Adam Leon wrote and directed this independent movie about two friends who hatch a plot for graffiti immortality. Their desire of outlaw fame seduces them into pulling a theft. Think of this as a low-budget, lower class caper movie that lovingly treats NYC as both a familiar and exotic locale.

We’re not drifting among the denizens of some foreign locale like Monte Carlo. We’re not dressed up in tuxes and gowns and going to black tie events in New York City.

We’re in part of NYC and we’re dressed down in baggy white T-shirts and long cargo shorts. Sophia (Tashiana Washington) and Malcolm (Ty Hickson) are friends. Their friendship is based on their tagging their territory. They are a team, a team with a dream: To tag the Home Run Apple at Citi Field, the home of the New York Mets, located in the borough of Queens. The New York Yankees are based in the Bronx.

This particular Apple has never been tagged and that makes it the dream of every New York City tagger, a means for making a name for oneself in a world that largely ignores you and your kind. Malcolm has a plan, a connection, but they need $500 dollars to make it happen. In their world, that amount of money seems almost impossible to raise yet both friends go about raising the money separately.

In his first feature Leon takes us through a city divided by baseball teams (Mets versus Yankees) and class. Yet in a city where people take the subway and walk, people of all classes, all races and all ethnicities rub shoulders daily. It takes a certain type of compartmentalization to ignore the other.

Sophia and Malcolm are seeing their territory threatened by another team of taggers, but this turf war isn’t violent. There are no guns, no shootings and no chase scenes with screeching tires. Sophia and Malcolm don’t own wheels and one doubts that they even know how to drive.

Malcolm occasionally works for a drug dealer but this isn’t the deadly kind of enterprise as you can witness in “Breaking Bad.” This is a low-key marijuana delivery service and Malcolm cons his way into work delivering to a bored white rich girl, Ginnie (Zoe Lescaze). She’s got time on her hands and wants a discount. Malcolm is black but not unattractive. Both are, in their own ways, scamming each other. Although Malcolm thinks he’s in love, he’s not above casing her apartment for future gain.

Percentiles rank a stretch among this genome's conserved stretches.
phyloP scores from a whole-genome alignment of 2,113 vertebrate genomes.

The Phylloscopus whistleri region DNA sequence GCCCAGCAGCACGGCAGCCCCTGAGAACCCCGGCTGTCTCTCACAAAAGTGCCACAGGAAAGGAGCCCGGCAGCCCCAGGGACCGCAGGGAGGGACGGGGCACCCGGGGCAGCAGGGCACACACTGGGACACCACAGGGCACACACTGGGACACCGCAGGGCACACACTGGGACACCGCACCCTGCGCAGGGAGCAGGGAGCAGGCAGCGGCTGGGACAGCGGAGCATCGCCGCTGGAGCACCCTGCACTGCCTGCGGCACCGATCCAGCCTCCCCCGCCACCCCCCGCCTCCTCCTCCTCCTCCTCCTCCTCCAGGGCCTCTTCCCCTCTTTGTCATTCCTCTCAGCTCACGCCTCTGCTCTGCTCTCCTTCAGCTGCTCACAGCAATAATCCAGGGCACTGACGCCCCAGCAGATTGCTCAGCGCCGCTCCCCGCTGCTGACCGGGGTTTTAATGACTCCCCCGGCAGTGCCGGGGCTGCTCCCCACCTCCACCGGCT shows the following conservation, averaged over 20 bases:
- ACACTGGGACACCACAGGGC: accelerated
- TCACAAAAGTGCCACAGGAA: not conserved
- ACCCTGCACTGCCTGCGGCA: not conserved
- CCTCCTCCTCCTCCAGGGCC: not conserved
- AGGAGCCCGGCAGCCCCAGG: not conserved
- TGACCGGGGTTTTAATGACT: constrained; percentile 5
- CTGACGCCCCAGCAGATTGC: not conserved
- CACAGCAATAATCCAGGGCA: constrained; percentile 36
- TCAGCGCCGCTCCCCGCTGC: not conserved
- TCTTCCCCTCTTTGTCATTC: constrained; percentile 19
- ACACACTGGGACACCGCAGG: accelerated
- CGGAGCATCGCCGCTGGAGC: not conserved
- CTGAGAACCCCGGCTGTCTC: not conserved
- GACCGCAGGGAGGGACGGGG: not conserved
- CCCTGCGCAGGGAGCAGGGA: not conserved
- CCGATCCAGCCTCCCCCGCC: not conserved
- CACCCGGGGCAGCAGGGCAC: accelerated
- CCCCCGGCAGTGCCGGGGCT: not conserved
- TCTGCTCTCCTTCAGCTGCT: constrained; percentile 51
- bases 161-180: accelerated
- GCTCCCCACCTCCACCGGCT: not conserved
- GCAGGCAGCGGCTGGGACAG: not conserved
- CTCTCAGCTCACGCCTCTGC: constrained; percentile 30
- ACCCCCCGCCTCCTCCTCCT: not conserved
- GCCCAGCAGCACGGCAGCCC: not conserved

The plot thickens. Malcolm enlists an older more experienced man, Champion (Meeko) to break into the rich girl’s penthouse apartment while Sophia keeps tabs on Ginnie during her daily run. Ginnie takes long confident strides. Sophia can’t keep up and there’s plenty that can and does go wrong.

Yet we don’t feel sorry for their target Ginnie. She’s just as much a greedy participant in this city of cheaters and thieves. Her life is driven by money just as everyone else’s and there is no honor amongst thieves. That’s what makes Malcolm and Sophia’s friendship so special, so important, even when they are pretending to be what they are not.

Leon won the Independent Spirit Awards someone to watch.  The movie also won the grand jury Best Narrative Feature at the 2012 SXSW Film Festival. Filled with non-professional actors, the movie builds upon the natural openness of its two leads and takes us on an emotional journey, one filled with frustration, but is no less worthy a quest, no less important a dream than the one mythic quests of heroes of the past. On their quest, Malcolm and Sophia take us through parts of NYC that you won’t see on any visitors tour, but are just as much a part of its character.

“Gimme the Loot” is available VoD on Amazon Instant Video.

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